Ischemic heart disease remains the number one cause of death in the population. Diabetes is now the number two cause, with chronic kidney disease at number three. Over the past decade, there has been a substantial drop in the rate of neonatal disorders leading to death: between 2009 and 2019, records show a 38% drop in neonatal disorders causing death (9).
Obesity, one of the underlying causes of the high death rates due to heart disease and diabetes, remains higher in Mexico than the OECD average. In 2019, 75% of the population age 15+ in Mexico had a BMI ≥ 25. The average was 56% for other OECD nations (10).
In terms of acute illnesses, acute respiratory infections remain the most common cause of illness among the Mexican population. In 2019, almost 24 million people were affected (11). While smoking rates have declined over the past decade, 8% of the population age 15+ are daily smokers (10). Intestinal illnesses were the second most common illness, contributing to 5 million cases in 2019 (11).
The health care system of Mexico has three components: employment-based insurance, public assistance for uninsured citizens, and private insurance. Mexico’s health spending accounted for 5.4% of the gross domestic product in 2019 and 6.2% in 2020, which is less than the 8.9% of the gross domestic product spent by other OECD countries (10). Public health care facilities account for almost 80% of all medical services across the nation; private institutions account for the remaining 20% (12).
The number of physicians in Mexico has risen to upwards of 300,000 as of 2019 (13). However, there is a low number of radiologists compared to the size of the overall population. There are approximately 4,000 radiologists at 7,000 medical facilities caring for the entire population. That averages to less than one radiologist per facility, which limits the imaging interpretation capacity. In the state of Chiapas, there is roughly one radiologist per 100,000 people, which is even lower than the average of three radiologists per 100,000 citizens for the country (14). There are still fewer than 200 interventional radiologists in the country (15). For this reason, teleradiology has grown substantially.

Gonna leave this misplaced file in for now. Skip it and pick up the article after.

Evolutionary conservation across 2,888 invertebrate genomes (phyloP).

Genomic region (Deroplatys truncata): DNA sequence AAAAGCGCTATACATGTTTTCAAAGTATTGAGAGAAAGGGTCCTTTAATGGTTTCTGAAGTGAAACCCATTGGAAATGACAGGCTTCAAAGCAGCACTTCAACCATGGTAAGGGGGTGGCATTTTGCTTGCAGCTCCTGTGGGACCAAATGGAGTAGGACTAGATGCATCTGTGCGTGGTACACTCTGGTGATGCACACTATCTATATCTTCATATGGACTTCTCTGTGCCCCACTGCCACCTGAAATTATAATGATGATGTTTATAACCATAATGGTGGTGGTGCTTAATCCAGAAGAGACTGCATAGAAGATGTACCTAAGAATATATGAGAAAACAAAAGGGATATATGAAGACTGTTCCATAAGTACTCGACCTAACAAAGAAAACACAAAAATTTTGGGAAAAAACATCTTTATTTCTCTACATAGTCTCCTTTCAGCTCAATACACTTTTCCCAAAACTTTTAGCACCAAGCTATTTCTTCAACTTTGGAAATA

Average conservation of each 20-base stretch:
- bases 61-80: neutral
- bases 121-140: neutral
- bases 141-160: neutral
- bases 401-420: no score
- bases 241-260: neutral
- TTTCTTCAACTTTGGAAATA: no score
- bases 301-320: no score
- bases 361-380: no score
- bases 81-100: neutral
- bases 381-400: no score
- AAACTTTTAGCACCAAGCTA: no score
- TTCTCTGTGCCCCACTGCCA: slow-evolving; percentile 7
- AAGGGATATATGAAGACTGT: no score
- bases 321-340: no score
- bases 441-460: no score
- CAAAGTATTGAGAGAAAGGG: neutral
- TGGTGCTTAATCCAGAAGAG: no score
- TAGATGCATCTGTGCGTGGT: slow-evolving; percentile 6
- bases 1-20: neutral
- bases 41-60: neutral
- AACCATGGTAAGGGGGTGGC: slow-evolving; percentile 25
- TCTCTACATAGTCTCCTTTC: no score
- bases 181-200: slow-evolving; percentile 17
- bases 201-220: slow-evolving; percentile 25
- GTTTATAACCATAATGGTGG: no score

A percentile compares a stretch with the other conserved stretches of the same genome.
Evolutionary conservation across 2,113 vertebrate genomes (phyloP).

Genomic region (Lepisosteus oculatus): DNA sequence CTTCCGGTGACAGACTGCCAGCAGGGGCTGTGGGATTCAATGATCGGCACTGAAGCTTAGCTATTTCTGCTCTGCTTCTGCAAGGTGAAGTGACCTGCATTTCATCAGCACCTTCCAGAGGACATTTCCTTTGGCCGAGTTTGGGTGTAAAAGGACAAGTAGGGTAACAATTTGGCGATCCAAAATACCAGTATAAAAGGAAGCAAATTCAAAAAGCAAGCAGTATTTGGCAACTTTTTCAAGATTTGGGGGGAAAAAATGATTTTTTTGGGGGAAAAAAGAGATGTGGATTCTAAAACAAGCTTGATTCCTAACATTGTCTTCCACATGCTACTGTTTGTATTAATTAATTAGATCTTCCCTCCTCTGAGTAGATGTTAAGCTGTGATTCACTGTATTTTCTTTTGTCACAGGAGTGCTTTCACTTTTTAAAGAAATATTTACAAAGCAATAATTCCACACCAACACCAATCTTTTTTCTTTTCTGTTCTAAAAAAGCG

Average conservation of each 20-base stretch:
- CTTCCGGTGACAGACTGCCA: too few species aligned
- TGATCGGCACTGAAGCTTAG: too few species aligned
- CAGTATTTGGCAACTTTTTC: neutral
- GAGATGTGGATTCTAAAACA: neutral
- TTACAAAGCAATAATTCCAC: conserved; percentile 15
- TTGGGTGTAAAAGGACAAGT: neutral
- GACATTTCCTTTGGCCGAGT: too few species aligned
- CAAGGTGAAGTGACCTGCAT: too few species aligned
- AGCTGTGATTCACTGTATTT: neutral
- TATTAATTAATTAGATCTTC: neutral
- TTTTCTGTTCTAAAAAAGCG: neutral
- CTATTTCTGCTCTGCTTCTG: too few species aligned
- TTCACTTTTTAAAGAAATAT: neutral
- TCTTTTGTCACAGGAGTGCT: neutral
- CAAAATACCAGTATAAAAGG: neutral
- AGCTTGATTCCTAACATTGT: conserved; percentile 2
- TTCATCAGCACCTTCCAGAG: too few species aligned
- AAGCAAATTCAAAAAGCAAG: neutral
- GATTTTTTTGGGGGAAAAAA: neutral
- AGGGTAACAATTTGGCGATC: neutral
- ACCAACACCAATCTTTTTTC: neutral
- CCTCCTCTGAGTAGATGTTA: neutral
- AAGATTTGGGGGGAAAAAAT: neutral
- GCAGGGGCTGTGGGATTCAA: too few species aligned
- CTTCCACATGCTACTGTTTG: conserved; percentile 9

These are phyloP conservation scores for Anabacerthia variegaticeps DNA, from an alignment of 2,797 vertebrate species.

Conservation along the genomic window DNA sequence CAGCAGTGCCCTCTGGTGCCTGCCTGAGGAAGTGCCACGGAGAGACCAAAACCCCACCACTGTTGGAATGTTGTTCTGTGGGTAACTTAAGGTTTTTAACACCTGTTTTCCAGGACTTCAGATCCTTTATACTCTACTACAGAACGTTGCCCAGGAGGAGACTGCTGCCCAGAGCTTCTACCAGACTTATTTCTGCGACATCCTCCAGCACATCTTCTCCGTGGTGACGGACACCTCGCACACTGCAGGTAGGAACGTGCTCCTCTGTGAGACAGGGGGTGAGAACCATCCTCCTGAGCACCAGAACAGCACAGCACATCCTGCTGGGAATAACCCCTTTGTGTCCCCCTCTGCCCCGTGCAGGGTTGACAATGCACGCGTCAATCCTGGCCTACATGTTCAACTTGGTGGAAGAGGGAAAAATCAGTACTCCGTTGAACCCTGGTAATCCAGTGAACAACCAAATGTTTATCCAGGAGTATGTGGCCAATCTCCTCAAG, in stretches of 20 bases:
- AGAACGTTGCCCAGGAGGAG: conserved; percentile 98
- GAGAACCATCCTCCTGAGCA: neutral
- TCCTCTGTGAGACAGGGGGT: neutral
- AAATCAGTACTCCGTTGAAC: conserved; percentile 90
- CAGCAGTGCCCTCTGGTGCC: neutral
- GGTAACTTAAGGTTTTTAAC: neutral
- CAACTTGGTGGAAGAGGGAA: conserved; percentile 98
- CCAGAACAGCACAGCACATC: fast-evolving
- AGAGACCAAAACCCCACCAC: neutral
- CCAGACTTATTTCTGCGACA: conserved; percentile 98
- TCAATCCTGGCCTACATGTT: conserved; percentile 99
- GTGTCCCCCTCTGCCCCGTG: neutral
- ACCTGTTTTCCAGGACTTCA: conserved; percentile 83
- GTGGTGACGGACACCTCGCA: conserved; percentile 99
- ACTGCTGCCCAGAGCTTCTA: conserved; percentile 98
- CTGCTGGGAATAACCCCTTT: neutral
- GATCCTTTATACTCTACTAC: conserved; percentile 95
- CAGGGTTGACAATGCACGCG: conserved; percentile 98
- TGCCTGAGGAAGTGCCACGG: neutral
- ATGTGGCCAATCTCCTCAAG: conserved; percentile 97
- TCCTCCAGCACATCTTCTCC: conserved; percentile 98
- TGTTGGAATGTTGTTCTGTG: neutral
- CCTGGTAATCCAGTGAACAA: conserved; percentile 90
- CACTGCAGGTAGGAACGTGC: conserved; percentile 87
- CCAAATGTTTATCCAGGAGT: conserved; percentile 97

Mexico also has a low number of registered nurses, who are vital to the medical system. As of 2019, there were 2.3 nurses per 1,000 people in Mexico, whereas the average for the other OECD countries was 8.8 nurses per 1,000 people (16). Medical physicists also play a prominent role in radiology and radiation therapy. There are 133 healthcare centers in Mexico that employ medical physicists. 35 of these centers are located in densely populated regions. There are upwards of 250 medical physicists in the country (17). This is higher than all other Central American nations. For example, Costa Rica has 23 total medical physicists while Guatemala has 7 and Honduras has 3 (18). The average salary of medical physicists in Mexico is 47,597 Mexican pesos/month ($28,650/year) (19).
The Federal Electricity Commission of the government of Mexico controls electricity services. Most electricity is from thermal sources (75%), while renewable energy accounts for approximately 23%. Approximately 99% of the population has access to electricity, and subsidies are available to help cover the cost for residential and agricultural customers (20). Electricity costs are approximately 1.70 Pesos/kWh ($0.08/kWh) for households and 3.2 Pesos/kWh ($0.16/kWh) for businesses (21).
Approximately 70% of the population uses the internet. The average monthly cost of internet is approximately 300 to 800 pesos/mo ($15-$40/mo) (22). However, connection speeds are slower than the average in most other countries: the download speed is ~22 Mbps for mobile internet service and 35 Mbps for broadband connections (23).